An escalation in fighting between the Myanmar National Democratic Alliance Army and the Tatmadaw near the town of Mong Ko on the China border has emptied villages, while inflaming longstanding tensions over who controls the area.
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Striking truck drivers, bureaucrats and bank workers have brought international trade through Yangon’s ports to a standstill, with exports estimated to be down as much as 90 percent since February 1.
Frontier meets the young men and women at the head of protest columns, who have improvised new methods and tools in response to escalating police and army violence.
Special rapporteur Thomas Andrews said Myanmar is now being "controlled by a murderous, illegal regime", and that it urgently needs "the help of the international community, now."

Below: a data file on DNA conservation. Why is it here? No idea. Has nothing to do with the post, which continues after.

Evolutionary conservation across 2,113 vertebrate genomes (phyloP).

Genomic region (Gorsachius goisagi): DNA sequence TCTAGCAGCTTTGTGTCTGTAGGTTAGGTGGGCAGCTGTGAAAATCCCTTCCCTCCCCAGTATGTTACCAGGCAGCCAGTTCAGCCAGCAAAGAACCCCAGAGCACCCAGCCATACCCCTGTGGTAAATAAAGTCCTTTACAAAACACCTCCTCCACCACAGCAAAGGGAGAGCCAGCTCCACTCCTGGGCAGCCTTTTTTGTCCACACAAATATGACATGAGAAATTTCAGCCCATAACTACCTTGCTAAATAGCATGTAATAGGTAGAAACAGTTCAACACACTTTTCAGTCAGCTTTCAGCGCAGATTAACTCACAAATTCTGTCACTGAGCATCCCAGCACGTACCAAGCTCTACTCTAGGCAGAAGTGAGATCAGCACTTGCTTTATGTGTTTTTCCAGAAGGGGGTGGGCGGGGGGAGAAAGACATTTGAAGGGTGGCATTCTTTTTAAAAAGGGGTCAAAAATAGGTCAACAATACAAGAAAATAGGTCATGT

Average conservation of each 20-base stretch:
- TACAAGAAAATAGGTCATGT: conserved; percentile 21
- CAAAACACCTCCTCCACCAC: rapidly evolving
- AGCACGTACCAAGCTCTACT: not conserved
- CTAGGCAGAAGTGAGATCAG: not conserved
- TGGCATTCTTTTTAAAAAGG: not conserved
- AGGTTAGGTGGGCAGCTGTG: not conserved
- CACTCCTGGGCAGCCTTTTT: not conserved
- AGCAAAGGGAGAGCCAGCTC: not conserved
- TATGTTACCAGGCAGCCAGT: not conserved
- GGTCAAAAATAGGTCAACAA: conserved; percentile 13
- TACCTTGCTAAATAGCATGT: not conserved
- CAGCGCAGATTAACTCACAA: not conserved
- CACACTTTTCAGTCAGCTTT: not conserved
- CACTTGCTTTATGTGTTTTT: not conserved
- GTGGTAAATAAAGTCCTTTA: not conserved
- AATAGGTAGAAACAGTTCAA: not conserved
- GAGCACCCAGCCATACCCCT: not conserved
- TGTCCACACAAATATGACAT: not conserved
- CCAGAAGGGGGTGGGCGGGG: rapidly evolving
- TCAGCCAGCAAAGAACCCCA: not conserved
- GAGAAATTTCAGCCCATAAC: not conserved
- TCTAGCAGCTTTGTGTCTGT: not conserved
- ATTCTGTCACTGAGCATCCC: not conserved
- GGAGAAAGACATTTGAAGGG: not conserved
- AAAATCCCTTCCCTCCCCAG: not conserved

A growing boycott campaign is calling on the public to refuse to pay commercial and income tax, and to stop buying lottery tickets, but the government’s tax chief has dismissed its potential impact.
Street protesters are using women’s clothing and even sanitary products to deter police and soldiers, weaponising the outdated belief that they can lessen a man’s power.
The eviction ended an early-morning raid in Yangon on staff housing where most workers had joined the Civil Disobedience Movement, and who now say they have nowhere to go.
The young activists were arrested at an anti-coup march on March 3 and are presumed to be being held without charge at Insein Prison, but authorities are refusing to give answers.